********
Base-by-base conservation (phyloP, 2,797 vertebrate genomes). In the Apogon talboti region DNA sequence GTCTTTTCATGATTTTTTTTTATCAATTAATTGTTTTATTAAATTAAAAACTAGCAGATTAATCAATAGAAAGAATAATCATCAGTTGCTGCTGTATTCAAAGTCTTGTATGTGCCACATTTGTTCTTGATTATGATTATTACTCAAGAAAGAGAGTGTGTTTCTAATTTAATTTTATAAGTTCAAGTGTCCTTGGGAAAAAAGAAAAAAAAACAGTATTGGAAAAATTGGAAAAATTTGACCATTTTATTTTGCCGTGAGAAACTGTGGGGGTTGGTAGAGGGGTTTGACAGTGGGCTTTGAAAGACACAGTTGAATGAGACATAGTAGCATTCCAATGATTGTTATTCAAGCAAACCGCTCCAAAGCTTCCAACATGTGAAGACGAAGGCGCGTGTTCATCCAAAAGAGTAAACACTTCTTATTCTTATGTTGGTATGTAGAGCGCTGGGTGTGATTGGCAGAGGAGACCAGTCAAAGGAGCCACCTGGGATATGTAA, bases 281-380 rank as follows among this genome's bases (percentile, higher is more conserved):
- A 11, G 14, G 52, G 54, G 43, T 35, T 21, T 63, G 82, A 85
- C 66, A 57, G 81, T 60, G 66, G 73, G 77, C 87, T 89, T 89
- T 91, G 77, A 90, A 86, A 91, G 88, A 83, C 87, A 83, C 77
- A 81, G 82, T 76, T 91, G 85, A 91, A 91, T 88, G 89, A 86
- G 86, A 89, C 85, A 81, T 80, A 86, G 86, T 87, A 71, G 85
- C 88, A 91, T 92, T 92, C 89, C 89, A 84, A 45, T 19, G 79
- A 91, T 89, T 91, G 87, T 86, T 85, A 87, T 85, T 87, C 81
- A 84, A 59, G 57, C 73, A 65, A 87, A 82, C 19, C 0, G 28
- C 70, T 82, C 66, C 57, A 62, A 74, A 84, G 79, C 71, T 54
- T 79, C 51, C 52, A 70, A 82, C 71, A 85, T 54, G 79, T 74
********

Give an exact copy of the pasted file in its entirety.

Base-by-base conservation (phyloP, 2,797 vertebrate genomes). In the Apogon talboti region DNA sequence GTCTTTTCATGATTTTTTTTTATCAATTAATTGTTTTATTAAATTAAAAACTAGCAGATTAATCAATAGAAAGAATAATCATCAGTTGCTGCTGTATTCAAAGTCTTGTATGTGCCACATTTGTTCTTGATTATGATTATTACTCAAGAAAGAGAGTGTGTTTCTAATTTAATTTTATAAGTTCAAGTGTCCTTGGGAAAAAAGAAAAAAAAACAGTATTGGAAAAATTGGAAAAATTTGACCATTTTATTTTGCCGTGAGAAACTGTGGGGGTTGGTAGAGGGGTTTGACAGTGGGCTTTGAAAGACACAGTTGAATGAGACATAGTAGCATTCCAATGATTGTTATTCAAGCAAACCGCTCCAAAGCTTCCAACATGTGAAGACGAAGGCGCGTGTTCATCCAAAAGAGTAAACACTTCTTATTCTTATGTTGGTATGTAGAGCGCTGGGTGTGATTGGCAGAGGAGACCAGTCAAAGGAGCCACCTGGGATATGTAA, bases 281-380 rank as follows among this genome's bases (percentile, higher is more conserved):
- A 11, G 14, G 52, G 54, G 43, T 35, T 21, T 63, G 82, A 85
- C 66, A 57, G 81, T 60, G 66, G 73, G 77, C 87, T 89, T 89
- T 91, G 77, A 90, A 86, A 91, G 88, A 83, C 87, A 83, C 77
- A 81, G 82, T 76, T 91, G 85, A 91, A 91, T 88, G 89, A 86
- G 86, A 89, C 85, A 81, T 80, A 86, G 86, T 87, A 71, G 85
- C 88, A 91, T 92, T 92, C 89, C 89, A 84, A 45, T 19, G 79
- A 91, T 89, T 91, G 87, T 86, T 85, A 87, T 85, T 87, C 81
- A 84, A 59, G 57, C 73, A 65, A 87, A 82, C 19, C 0, G 28
- C 70, T 82, C 66, C 57, A 62, A 74, A 84, G 79, C 71, T 54
- T 79, C 51, C 52, A 70, A 82, C 71, A 85, T 54, G 79, T 74